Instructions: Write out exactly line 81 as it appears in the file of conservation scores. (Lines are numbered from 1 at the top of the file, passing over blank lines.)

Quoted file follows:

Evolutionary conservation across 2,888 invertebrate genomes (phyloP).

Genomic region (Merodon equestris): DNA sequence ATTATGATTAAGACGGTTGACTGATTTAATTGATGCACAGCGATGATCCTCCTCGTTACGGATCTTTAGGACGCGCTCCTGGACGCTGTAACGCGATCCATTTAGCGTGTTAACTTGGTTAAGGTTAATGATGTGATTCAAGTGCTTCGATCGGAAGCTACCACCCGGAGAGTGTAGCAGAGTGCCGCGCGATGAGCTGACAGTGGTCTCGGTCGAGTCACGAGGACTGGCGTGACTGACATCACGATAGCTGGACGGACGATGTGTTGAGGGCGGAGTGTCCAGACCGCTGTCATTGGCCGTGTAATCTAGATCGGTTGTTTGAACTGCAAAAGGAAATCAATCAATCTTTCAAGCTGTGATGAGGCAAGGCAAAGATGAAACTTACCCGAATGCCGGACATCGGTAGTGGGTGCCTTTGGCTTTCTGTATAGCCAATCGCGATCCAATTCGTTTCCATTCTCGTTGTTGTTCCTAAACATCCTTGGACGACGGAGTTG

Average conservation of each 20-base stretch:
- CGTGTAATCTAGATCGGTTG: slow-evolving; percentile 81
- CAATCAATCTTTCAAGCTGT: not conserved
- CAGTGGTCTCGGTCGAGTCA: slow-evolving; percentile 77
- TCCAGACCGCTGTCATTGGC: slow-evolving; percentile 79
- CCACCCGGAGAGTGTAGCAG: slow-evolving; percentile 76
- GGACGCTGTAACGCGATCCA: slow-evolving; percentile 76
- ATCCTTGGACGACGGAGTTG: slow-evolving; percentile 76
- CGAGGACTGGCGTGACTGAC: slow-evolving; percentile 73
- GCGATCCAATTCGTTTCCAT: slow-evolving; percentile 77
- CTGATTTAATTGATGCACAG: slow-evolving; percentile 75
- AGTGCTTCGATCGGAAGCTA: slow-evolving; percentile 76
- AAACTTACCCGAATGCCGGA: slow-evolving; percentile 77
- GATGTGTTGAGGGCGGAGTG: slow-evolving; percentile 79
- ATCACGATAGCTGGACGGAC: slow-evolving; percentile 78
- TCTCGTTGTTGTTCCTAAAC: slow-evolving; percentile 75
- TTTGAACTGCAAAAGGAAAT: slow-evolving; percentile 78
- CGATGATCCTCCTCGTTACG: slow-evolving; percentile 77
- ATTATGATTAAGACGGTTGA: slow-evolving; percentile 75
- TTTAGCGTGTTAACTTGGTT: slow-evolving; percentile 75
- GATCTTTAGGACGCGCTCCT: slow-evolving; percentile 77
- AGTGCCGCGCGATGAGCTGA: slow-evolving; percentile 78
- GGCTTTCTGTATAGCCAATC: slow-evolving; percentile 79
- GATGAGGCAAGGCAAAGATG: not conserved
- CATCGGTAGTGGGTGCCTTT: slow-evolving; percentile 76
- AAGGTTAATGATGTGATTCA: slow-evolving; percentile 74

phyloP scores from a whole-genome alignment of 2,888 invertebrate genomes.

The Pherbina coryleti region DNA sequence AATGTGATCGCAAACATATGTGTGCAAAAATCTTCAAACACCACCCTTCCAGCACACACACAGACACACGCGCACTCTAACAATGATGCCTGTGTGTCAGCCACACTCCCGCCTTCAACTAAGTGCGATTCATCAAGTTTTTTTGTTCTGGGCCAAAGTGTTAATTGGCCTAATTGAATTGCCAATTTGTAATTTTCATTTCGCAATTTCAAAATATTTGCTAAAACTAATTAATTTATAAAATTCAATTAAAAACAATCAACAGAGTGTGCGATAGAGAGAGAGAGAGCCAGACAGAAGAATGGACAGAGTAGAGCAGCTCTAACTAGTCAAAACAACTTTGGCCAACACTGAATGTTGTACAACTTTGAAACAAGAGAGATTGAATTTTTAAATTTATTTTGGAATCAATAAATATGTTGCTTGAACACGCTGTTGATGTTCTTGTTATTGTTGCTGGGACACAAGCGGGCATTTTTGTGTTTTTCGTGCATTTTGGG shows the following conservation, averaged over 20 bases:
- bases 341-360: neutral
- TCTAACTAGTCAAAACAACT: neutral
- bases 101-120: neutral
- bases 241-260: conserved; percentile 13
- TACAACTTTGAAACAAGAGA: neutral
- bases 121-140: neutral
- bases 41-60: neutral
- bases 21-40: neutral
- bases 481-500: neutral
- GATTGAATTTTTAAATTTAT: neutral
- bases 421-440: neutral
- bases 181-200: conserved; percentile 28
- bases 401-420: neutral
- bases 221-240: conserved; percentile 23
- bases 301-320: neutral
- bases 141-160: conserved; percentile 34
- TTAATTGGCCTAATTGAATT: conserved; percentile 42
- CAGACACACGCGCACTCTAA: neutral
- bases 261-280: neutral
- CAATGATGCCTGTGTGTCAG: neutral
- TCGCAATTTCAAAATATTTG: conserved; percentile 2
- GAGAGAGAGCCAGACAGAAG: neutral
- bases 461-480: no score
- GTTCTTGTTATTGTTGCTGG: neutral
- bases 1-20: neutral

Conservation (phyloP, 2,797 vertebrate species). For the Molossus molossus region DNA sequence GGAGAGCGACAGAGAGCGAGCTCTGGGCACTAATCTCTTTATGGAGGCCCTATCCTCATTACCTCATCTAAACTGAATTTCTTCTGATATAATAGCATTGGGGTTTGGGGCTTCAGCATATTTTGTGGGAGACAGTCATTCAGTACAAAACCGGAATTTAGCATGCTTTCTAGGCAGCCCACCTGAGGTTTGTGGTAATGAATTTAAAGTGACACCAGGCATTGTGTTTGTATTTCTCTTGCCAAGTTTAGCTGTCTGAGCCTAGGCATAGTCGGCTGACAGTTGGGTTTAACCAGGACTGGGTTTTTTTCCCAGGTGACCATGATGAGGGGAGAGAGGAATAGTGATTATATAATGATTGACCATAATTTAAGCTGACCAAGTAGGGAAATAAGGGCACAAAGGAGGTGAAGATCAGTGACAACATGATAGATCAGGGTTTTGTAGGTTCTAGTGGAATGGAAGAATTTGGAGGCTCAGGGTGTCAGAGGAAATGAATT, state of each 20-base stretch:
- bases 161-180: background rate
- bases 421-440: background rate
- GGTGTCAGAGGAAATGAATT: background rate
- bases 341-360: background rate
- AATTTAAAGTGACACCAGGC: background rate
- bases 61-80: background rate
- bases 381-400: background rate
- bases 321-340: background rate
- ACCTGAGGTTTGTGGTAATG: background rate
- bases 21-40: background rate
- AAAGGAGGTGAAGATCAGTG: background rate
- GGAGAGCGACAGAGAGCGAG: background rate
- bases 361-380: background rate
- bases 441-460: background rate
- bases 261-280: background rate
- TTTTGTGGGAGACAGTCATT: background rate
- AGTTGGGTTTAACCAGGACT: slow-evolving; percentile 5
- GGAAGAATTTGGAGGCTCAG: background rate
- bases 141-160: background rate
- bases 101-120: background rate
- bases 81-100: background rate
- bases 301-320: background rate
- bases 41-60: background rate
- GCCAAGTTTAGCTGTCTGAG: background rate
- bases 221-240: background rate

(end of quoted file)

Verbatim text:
- bases 221-240: background rate